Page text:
The Virginia tidewater area has grown faster than the local freshwater supply. Chesapeake receives the majority of its water from the Northwest River in the southeastern part of the city. To deal with intermittent high salt content, Chesapeake implemented an advanced reverse osmosis system at its Northwest River water treatment plant in the late 1990s. The river water has always been salty, and the fresh groundwater is no longer available in most areas. Currently, additional freshwater for the South Hampton Roads area is pumped from Lake Gaston, about 80 miles (130 km) west, which straddles the Virginia-North Carolina border along with the Blackwater and Nottaway rivers. The pipeline is 76 miles (122 km) long and 60 inches (1,500 mm) in diameter. Much of its follows the former right-of-way of an abandoned portion of the Virginian Railway. It is capable of pumping 60 million US gallons (230,000 m3) of water per day. The cities of Chesapeake and Virginia Beach are partners in the project.

The city provides wastewater services for residents and transports wastewater to the regional Hampton Roads Sanitation District treatment plants.

Notable people

  • Eddie Butler, professional baseball player
  • Clarence Clemons, musician
  • Michael Cuddyer, professional baseball player
  • Kenny Easley, member of NFL Hall of Fame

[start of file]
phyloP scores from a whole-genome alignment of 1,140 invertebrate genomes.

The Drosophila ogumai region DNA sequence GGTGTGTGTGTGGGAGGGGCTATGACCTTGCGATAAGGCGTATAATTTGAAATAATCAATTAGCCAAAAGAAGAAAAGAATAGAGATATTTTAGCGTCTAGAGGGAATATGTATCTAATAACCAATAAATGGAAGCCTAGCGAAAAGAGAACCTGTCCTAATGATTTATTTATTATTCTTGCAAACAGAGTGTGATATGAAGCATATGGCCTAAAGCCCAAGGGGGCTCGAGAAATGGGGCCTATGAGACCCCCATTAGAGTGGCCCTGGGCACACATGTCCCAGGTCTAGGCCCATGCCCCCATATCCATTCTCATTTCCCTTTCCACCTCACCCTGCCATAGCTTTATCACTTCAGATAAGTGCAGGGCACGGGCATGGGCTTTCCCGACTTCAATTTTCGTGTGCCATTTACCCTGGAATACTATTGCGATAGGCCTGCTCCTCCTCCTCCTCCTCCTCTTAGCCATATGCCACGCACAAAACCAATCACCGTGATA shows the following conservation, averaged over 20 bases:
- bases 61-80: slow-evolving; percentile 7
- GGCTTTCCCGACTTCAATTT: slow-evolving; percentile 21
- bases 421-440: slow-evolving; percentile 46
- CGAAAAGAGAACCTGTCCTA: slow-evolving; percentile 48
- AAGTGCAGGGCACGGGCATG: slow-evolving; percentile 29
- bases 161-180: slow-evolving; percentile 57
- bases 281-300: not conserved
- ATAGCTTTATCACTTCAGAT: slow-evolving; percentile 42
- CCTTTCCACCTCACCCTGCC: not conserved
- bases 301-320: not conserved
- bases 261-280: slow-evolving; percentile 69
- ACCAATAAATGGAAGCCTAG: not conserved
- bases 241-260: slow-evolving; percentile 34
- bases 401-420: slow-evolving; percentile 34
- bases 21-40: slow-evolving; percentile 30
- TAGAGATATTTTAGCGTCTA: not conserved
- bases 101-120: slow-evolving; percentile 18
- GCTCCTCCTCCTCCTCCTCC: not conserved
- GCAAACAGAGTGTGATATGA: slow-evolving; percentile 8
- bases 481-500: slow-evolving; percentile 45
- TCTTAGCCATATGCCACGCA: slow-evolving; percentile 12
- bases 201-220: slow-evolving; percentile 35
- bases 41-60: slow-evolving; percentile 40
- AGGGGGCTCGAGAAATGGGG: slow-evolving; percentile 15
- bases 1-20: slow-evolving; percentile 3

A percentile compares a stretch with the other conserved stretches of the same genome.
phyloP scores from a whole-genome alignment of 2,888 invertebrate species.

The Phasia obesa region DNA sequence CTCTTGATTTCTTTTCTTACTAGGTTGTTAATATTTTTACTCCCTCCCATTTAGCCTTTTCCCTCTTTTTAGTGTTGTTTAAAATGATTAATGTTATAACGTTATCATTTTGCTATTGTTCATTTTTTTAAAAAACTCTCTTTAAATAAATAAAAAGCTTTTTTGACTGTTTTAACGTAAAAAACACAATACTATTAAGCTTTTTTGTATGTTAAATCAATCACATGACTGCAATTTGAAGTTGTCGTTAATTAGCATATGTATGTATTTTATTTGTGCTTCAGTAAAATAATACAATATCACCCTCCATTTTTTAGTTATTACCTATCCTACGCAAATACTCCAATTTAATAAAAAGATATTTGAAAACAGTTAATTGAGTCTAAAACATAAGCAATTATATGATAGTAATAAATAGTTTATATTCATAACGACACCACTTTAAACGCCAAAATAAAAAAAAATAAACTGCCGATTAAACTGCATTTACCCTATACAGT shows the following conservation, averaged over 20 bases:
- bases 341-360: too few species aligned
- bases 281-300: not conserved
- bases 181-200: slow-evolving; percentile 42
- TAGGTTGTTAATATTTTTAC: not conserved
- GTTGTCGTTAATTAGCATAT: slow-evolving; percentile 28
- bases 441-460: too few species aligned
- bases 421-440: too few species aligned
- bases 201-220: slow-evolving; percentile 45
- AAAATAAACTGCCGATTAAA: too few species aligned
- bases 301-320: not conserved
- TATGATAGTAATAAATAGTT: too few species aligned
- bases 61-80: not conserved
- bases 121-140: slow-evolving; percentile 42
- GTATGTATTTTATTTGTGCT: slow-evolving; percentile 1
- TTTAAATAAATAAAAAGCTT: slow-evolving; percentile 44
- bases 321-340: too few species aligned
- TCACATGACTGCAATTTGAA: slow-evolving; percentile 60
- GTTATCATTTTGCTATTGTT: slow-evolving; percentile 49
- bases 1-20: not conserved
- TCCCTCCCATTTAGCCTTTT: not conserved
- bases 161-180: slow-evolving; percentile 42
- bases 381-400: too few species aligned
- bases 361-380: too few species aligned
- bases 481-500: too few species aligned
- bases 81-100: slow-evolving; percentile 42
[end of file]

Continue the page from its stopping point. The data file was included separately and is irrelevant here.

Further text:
• Randy Forbes, former U.S. Representative
  • DeAngelo Hall, professional football player
  • Percy Harvin, professional football player
  • Frank Hassell (born 1988), basketball player
  • Grant Holloway, 110 m hurdle world champion
  • Patrick Jones II, professional football player
  • Ashton Lewis Jr. NASCAR driver
  • Mizkif, Twitch streamer
  • Alonzo Mourning, professional basketball player
  • Omos, former college basketball player, professional wrestler for WWE
  • Jay Pharoah, comedian
  • Chris Richardson, singer
  • Ricky Rudd, NASCAR driver
  • Mike Scott, professional basketball player
  • Don Shipley, Retired Navy Seal and YouTube Star
  • Scott Sizemore, professional baseball player
  • Ben Smith, 2015 CrossFit games champion
  • Darryl Tapp, professional football player
  • Justin Upton, professional baseball player
  • Melvin Upton Jr., professional baseball player
  • David Wright, professional baseball player